Asset allocation is a simple concept. By spreading your investments across a range of different categories, you can help to enhance your overall portfolio return while adding diversification that will hopefully smooth out some of the bumps in the financial markets along the way. In simplest terms, by having a reasonable mix of bonds and cash among your investments, you can afford to take the risks involved with stocks. Similarly, with blue-chip holdings like PepsiCo (NYSE:PEP) and Procter & Gamble (NYSE:PG) composing a significant part of your stock allocation, you can afford to take bigger risks on smaller stocks like Pegasystems (NASDAQ:PEGA).

However, many asset-allocation strategies leave out one thing: your particular financial situation. People commonly use a number of tools to match their risk tolerance to a particular allocation strategy. There are also common rules of thumb that help people calculate asset allocations, based on factors such as age. Some mutual funds that use asset allocation strategies, such as the Vanguard Target Retirement Funds, actually adjust their asset allocations automatically over time to reflect the length of time remaining until a specified future date. Yet most of these tools pay little attention to your goals, and how much money you'll need to reach them. Without tailoring an asset allocation to your own individual situation, you'll lose much of the value of such strategies.

Are you already there?
Time after time, various people who have already retired tell the same story about interesting conversations with their brokers or other financial professionals. In some cases, retirees with extremely conservative portfolios are urged to move some of their money into the stock market. Conversely, some retirees who have been successful with stocks are advised to trade them for more conservative investments. Many of these professionals will point to the rules of thumb that dictate that older investors should reduce the amount of risk they are taking with their portfolios.

However, focusing solely on rules of thumb is shallow and simplistic. The appropriateness of an investor's particular asset allocation depends on what that investor is trying to achieve. For example, if a retired couple of modest needs has a $10 million nest egg, it's quite likely that investing all of their money in risk-free securities like Treasury bills or insured bank CDs is perfectly adequate for their limited needs. However, if this same couple is more interested in maximizing their heirs' financial legacy, a substantial stock allocation would likely help build up assets more quickly. Since they need relatively little for themselves, they don't have to worry about losing money in the stock market; from their perspective, a down market could be a temporary blip for their family fortune, even if they didn't survive to see the market rebound. Relying solely on popular wisdom can put you in the wrong strategy for your particular goals.

... Or are you way behind?
Tools can be somewhat helpful in measuring your progress toward your goals. Once you've established how much money you need, and when you'll need it, you have control over only two variables: How much you can save, and what rate of return you want on your money. Even though you can't be certain about achieving any particular total return target, the figure you choose should give you a general idea about how much risk you need to take in your portfolio.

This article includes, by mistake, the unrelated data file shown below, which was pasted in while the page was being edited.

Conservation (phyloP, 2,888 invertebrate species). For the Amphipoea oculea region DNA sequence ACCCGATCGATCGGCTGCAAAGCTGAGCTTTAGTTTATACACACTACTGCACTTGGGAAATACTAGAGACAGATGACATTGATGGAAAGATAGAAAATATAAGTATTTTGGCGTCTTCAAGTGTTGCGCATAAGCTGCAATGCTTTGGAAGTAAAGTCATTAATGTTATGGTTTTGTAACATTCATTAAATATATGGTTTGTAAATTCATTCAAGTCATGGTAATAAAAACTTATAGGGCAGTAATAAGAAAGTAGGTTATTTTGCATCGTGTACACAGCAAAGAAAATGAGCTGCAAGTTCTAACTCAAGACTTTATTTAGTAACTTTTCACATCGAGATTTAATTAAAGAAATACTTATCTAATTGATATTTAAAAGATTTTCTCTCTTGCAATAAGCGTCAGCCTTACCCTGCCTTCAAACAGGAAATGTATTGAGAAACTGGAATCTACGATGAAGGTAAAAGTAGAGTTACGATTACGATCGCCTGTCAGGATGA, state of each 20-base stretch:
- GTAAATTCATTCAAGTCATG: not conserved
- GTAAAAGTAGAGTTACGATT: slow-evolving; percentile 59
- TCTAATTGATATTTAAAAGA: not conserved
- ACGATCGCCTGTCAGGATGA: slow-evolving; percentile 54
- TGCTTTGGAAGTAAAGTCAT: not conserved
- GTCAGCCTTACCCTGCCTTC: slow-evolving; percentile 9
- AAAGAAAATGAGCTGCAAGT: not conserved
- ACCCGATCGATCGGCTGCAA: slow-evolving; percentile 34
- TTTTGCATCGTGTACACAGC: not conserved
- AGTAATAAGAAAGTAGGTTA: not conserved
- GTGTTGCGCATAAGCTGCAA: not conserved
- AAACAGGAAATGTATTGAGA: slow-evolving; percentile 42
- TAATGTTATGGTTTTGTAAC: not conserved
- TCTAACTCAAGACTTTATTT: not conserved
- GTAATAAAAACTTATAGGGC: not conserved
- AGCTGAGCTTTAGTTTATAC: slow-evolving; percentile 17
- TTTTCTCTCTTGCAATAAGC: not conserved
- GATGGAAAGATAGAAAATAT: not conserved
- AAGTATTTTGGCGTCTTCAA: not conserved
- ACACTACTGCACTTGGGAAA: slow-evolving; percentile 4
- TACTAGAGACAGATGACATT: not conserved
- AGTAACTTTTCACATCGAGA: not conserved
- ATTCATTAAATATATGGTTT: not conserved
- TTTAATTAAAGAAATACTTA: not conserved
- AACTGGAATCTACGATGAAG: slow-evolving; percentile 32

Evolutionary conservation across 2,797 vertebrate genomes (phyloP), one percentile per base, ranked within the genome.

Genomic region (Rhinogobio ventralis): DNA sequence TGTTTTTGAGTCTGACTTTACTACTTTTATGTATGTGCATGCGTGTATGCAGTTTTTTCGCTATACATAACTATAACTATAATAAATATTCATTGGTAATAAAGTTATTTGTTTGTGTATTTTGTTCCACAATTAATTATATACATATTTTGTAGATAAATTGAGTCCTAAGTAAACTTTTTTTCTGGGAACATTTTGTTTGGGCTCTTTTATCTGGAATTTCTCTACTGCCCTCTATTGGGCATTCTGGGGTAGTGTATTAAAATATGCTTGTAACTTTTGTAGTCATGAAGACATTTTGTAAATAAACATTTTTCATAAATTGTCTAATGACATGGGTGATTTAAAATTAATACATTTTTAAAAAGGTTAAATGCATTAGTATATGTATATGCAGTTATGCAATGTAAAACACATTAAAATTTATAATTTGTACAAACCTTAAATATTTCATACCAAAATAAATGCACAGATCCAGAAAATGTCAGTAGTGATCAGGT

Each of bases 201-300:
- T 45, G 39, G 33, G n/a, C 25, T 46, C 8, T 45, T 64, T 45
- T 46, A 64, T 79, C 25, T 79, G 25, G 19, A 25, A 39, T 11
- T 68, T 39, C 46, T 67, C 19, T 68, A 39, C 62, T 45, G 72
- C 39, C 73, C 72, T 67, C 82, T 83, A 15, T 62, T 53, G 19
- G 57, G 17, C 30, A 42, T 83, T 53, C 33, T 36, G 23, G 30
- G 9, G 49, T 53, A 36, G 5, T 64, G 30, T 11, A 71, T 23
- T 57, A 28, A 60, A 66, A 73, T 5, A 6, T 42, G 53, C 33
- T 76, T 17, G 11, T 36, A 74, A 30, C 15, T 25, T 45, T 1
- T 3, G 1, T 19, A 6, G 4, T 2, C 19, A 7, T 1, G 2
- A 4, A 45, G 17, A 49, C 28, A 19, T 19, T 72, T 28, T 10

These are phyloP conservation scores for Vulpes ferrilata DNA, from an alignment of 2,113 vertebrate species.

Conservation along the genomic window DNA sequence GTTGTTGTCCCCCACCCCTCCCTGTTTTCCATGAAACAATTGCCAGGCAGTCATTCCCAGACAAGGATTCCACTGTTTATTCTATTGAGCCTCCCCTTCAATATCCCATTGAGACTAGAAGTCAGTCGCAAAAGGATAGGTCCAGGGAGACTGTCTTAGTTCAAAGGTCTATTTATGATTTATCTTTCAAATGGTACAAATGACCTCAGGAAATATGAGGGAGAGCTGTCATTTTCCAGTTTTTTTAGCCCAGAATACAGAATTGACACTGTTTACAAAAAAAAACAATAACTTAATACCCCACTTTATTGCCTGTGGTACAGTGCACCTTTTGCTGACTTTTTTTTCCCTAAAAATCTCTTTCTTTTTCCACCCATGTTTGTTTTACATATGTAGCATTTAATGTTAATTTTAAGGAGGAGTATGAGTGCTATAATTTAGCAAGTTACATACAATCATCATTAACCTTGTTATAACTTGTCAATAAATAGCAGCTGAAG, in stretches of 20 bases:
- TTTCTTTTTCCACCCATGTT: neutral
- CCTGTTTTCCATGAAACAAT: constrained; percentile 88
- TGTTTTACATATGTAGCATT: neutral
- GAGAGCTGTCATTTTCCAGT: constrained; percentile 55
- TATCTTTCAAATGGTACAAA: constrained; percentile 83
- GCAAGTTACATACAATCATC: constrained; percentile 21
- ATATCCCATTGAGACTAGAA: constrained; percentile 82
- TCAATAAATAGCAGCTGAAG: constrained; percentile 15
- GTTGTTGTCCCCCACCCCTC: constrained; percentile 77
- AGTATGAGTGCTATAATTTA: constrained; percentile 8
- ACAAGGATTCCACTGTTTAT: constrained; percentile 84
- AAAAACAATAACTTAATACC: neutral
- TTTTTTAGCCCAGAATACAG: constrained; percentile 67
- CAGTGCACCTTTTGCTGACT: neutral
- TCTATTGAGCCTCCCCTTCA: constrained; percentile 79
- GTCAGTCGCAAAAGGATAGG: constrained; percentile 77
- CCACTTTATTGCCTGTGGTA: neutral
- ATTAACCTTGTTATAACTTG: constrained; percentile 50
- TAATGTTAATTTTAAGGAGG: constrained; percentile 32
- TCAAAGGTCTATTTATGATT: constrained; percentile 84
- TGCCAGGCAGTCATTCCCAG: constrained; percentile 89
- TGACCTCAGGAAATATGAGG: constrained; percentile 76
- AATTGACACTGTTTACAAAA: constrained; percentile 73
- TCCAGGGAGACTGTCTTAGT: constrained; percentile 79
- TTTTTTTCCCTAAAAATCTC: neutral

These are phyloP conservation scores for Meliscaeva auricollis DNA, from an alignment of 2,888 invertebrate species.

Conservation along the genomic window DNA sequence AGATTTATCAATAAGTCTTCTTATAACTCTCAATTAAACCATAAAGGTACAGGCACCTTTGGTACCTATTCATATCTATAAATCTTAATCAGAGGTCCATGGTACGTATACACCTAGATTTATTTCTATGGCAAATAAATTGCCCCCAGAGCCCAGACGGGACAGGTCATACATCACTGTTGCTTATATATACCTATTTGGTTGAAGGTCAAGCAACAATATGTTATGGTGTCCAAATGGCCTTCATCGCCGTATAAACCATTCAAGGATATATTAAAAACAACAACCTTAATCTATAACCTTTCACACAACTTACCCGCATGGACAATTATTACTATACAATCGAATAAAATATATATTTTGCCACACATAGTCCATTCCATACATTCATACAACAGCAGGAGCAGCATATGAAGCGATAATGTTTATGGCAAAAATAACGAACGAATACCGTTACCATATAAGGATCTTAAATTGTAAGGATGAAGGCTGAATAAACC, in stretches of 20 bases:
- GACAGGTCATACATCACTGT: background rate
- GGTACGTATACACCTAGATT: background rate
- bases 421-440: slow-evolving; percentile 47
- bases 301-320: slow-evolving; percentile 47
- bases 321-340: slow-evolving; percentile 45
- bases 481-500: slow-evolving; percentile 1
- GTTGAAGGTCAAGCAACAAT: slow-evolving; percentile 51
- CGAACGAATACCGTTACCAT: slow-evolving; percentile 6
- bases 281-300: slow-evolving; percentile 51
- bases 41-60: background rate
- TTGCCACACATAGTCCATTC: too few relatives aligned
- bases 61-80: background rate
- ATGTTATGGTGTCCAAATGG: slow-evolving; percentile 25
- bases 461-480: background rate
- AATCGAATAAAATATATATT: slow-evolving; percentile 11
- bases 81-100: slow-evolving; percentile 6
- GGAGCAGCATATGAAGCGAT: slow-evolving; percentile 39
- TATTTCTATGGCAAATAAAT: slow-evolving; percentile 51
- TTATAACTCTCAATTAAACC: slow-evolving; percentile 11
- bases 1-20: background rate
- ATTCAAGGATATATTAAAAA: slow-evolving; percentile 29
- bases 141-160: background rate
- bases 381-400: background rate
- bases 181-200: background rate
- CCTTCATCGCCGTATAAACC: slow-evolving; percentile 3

For instance, say that you're 55 years old and have determined that you need $1 million in retirement assets by the time you turn 65. You've already saved $300,000 in retirement accounts, and you can contribute an additional $1,000 each month over the next 10 years. Using the Fool's trusty millionaire calculator, you can calculate that you'll need to achieve an average annual return of 9.81% from now until retirement in order to get to your $1 million goal. That means you'll probably need a relatively high amount of risky investments like stocks or junk bonds in your asset allocation; expecting high-quality fixed-income securities to produce 10% returns is not very realistic.

On the other hand, if in the same situation you had already put $500,000 toward your goals, you'd be in a much different situation. The millionaire calculator now says that you only need an average return of 5.23% to get to the $1 million mark. As a result, you may not need to invest in stocks at all to get there; instead, you may be able to find long-term CDs and bonds that can provide you with enough income to reach your goals.

Of course, the real challenge is knowing how much you'll actually require to meet your financial needs. Because it's almost impossible to guard against every risk you face, including inflation, unanticipated expenses, and higher tax rates, erring on the side of a bit more risk and a slightly higher return may be more prudent than simply hoping for the best.

Asset allocation strategies hold the promise of easy-to-follow guidelines that simplify the work of investing. Only by looking at your own particular resources and needs, however, can you come up with an asset allocation strategy that will truly work for you.

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Asset allocation is a big part of creating a portfolio for retirement, but it's not the only part. For more on this and other important topics about your retirement, take a look at the Motley Fool's Rule Your Retirement service. Fool expert Robert Brokamp provides helpful information in an easy-to-read format. You can see for yourself with a 30-day trial.

In his quest for financial independence, Fool contributor Dan Caplinger is always looking for more. He doesn't own shares of the companies mentioned in this article. The Fool's disclosure policy gives you just what you need.